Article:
[Vision2020] Winter in Moscow (the one in Idaho) . . .

Ted Moffett starbliss at gmail.com
Mon Jan 15 17:03:28 PST 2018

Vision2020 Post: Ted Moffett
***** Original material contained herein is Copyright 2000 through life
plus 70 years, Ted Moffett.  Do not copy, forward, excerpt, or reproduce
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Not much of a winter so far  this 2017-18 season...

Especially when compared with the 1968-69 winter, with a record setting
109.7 inches of now, 9 feet, and record cold temperature of 42 below zero
F.  Things have been "tropical" the past few days with limited snow on the
ground in Moscow, and temperatures in the upper 40s F. However, it's wise
to be reminded that Moscow once recorded 49.5 inches of snow in Feb. alone
in 1919, as you can read at the snowfall chart at the website first below.
Imagine if this Feb. 2018 we get 4 feet of snow!

The "109" on the far right is the winter snowfall total, the other numbers
are the monthly total for each month July-June:

0.00 0.00 0.00 0.00 6.10 36.10 a 55.50 10.80 1.20 0.00 0.00 0.00

Here is an account of the December 30, 1968 42 below zero F. event for
Cold Anniversary: Moscow, Idaho, Resident Recalls 1968 Record Chill
By judge3690 <https://judge3690.wordpress.com/author/judge3690/> on February
6, 2013

*(This was a short take I wrote Jan. 29, 2013, for JAMM-425 Feature Article
Writing at University of Idaho.)*

*By Jonathan Gradin*

Every year, new college students complain about the cold as temperatures
dip below freezing. Moscow resident and retired physical education teacher
Terry Peterson, who grew up in Pullman, holds that “they don’t know what
cold is.”

Her claims are well founded.

Terry and her husband of 45 years, Mike, are survivors of the coldest
winter in Moscow history, which peaked on the night of their first
anniversary, Dec. 30, 1968. While temperatures in town plummeted to -42
degrees Fahrenheit, the temperature in the low-lying Palouse Hills Mobile
Home Park (southwest of town) further plunged to -52. Terry was a junior
physical education student at Washington State University, while Mike—four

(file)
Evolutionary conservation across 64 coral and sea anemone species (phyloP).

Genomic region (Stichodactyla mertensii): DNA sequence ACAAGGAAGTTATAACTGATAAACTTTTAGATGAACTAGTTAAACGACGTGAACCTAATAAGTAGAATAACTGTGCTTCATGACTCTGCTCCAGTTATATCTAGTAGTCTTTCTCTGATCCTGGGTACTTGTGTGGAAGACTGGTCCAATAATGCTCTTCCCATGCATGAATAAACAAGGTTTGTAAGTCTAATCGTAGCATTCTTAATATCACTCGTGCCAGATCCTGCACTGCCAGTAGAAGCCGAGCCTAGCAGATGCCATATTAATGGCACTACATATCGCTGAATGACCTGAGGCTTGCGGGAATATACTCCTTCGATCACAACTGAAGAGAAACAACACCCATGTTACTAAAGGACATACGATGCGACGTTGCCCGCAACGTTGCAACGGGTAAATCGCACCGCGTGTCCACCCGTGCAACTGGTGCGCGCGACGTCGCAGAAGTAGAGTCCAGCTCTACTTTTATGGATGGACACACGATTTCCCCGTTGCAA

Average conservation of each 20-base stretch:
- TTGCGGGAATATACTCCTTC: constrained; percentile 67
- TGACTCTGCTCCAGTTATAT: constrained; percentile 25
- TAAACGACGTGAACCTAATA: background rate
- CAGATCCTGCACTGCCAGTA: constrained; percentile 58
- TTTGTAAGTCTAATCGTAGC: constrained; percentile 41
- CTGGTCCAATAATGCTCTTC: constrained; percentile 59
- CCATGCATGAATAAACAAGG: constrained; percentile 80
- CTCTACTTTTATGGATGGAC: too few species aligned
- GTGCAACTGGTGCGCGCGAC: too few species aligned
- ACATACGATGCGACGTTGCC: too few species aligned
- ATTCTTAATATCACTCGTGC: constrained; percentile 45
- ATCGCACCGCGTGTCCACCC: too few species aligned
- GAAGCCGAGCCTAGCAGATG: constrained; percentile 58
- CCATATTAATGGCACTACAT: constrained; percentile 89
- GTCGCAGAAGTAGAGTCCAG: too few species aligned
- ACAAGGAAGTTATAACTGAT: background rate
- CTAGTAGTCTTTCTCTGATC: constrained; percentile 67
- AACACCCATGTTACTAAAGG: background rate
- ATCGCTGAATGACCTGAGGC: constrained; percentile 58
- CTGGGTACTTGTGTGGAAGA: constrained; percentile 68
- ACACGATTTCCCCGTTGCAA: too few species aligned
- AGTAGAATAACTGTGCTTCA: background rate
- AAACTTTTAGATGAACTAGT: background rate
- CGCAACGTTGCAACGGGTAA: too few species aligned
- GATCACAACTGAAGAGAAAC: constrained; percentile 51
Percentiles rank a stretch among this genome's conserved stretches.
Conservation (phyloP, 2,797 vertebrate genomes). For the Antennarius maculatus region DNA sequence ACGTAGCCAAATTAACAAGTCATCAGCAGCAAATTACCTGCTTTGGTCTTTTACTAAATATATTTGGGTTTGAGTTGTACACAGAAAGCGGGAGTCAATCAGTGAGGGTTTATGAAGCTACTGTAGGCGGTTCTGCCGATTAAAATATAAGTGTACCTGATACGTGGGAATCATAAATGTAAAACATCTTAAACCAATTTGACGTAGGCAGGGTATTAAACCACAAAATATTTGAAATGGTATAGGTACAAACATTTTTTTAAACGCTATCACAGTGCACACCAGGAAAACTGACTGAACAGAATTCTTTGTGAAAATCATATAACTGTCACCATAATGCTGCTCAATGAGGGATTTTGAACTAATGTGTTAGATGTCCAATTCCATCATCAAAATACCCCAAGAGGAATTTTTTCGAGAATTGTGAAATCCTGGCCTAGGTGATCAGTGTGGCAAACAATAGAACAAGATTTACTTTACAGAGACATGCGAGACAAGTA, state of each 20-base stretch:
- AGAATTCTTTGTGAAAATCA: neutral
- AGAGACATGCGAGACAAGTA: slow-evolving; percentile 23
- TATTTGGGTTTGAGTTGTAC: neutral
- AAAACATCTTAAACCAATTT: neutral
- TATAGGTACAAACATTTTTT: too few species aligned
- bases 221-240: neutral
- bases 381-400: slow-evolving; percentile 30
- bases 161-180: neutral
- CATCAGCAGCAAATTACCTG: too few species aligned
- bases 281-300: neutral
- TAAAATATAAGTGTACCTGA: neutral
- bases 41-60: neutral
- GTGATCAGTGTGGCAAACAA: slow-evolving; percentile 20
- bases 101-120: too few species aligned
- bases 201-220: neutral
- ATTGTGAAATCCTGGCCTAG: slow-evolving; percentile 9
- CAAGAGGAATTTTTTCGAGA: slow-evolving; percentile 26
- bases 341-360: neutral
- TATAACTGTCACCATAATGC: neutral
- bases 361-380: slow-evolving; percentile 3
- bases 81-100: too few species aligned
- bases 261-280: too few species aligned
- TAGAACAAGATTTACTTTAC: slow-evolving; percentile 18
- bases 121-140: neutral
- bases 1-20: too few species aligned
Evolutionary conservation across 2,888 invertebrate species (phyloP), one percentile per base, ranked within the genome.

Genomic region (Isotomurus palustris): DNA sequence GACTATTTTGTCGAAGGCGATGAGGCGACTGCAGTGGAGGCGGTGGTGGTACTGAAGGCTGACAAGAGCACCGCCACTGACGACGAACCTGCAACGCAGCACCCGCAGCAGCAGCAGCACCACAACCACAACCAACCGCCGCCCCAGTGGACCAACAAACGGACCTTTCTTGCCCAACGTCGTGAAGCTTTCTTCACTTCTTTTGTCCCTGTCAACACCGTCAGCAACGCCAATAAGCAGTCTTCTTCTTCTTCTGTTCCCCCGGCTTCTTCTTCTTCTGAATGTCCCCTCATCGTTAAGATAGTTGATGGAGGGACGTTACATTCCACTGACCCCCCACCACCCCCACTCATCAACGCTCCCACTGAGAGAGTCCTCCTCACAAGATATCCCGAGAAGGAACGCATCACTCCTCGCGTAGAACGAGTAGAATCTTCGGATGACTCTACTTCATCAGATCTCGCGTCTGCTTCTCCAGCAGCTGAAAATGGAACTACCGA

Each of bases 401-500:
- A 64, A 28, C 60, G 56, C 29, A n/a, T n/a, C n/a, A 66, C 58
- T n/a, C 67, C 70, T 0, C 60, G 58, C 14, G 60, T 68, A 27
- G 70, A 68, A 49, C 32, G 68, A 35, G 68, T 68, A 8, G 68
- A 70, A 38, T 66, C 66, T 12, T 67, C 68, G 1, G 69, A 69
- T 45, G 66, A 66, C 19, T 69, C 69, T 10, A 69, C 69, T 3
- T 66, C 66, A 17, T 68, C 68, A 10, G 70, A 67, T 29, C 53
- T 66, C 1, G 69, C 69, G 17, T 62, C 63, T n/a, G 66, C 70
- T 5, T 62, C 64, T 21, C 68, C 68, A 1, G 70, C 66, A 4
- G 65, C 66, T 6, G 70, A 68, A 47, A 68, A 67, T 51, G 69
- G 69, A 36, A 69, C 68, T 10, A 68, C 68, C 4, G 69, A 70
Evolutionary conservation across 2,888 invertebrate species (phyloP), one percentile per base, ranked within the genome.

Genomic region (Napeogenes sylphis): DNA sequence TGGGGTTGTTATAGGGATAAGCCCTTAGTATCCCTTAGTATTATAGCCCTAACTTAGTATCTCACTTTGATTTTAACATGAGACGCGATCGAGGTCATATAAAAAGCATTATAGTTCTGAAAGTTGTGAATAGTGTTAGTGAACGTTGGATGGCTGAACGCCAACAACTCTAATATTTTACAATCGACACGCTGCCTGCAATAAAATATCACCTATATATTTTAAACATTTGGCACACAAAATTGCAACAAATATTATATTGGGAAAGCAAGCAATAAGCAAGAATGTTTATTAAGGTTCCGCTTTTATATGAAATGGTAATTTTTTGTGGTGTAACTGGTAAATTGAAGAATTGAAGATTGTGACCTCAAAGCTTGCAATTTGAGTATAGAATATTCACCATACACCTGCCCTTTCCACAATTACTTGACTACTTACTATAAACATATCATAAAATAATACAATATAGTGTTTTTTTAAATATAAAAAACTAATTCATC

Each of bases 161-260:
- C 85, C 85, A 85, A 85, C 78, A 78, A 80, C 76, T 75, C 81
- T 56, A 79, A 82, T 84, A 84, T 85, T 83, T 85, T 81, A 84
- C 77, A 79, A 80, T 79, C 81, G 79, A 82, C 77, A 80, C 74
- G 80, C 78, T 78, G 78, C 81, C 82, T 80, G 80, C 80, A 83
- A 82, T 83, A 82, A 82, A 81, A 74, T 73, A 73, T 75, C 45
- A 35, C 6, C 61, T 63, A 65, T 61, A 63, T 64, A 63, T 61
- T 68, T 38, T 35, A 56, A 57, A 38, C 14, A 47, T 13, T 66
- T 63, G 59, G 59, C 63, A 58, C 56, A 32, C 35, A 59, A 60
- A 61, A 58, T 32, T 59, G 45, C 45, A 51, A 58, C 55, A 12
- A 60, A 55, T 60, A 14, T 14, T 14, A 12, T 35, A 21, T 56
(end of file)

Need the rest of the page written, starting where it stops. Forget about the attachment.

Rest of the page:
years her senior—was a sophomore attending University of Idaho after a
four-year stint in the Navy.

“We lived in an old—it was a Great Lakes, but we called it a ‘Great
Leaks’—10-by-47 mobile home,” Terry said. “It got cold enough that propane
liquifies, and we heated with oil, and oil congeals.”

Peterson and her husband did not notice that the heat was not working until
they woke early the next morning. Thankfully they had insulated the propane
tank with snow—their oven and stove ran on gas—so they had enough to keep
warm. Brutus, their cat, stayed warm with the help of an electrical heating
pad placed on a kitchen chair, she recalled. Heat tape wrapping and proper
underskirt siding kept water pipes from freezing, although she kept the
water running to make certain.

“Another thing that happens with those old mobile homes is that the frost
forms around your electrical outlets, and that was a little bit of a
concern,” she said. “My husband was an electronics technician, so he went
around and wiped them all down real well before we plugged anything in.”

Mike buried the car and the pickup with several feet of snow, Terry said,
adding that they were fortunate to own two cars, thanks to Mike’s GI Bill
funding, and were the only people in the trailer park with a vehicle that
would start. The car—an early ’60s Ford Galaxy 500 4-speed—would start
without problems, but the Ford truck was a bit sluggish.

“My husband is a little bit of a stubborn Swede, and he did not want to get
[the car] out,” Terry said. “He remembers taking the trouble light…he took
that and put it under the oil case, the oil pan of the truck.”

Other residents in the trailer park were not as fortunate or prepared.

“We had friends, another young couple, that had just bought a new mobile
home, a bigger one, like 12 by 70,” Peterson said. “They were five trailers
down… They had not gotten their trailer sided in, they had a new baby, and
she got up to change his diaper and feed him, and they had no heat and no
water. Their water had frozen, so my husband spent the majority of the day
trying to get them sided in.”

Temperatures the next day reached a high around -20, with a New Year’s Eve
low around -30. Mike and Terry celebrated the holiday and a belated first
wedding anniversary that night with dinner and a drink at the Nobby Inn in
Moscow (now the Breakfast Club). Terry, 20 at the time, remembered that the
drinking age in Idaho was 20, because she was able to drink in Idaho but
not in Washington.

After the cold spell, the Petersons resumed their life. Mike worked as a TV
repairman while in school, and Terry was a student librarian in WSU’s
humanities library. She recalled with a laugh that she would research and
write papers for her husband and his friends. After graduation, Mike and
Terry taught physical education in local schools.

“We had these grandiose plans that when we graduated we would go to Alaska
and teach,” Terry said, laughing. “Forty-five years later we’re still in

Terry said she has no desire to endure another chiller.

“If it gets that cold, I don’t know if I could find enough sweatpants to
keep warm.”

On Mon, Jan 15, 2018 at 4:25 PM, Tom Hansen <thansen at moscow.com> wrote:

> Courtesy of the UI Argonaut
> https://youtu.be/QRPYIvNVAjw
> Seeya 'round town, Moscow, because . . .
> "Moscow Cares" (the most fun you can have with your pants on)
> http://www.MoscowCares.com <http://www.moscowcares.com/>
> Tom Hansen
> Moscow, Idaho
> =======================================================
>  List services made available by First Step Internet,
>  serving the communities of the Palouse since 1994.
>                http://www.fsr.net
>           mailto:Vision2020 at moscow.com
> =======================================================
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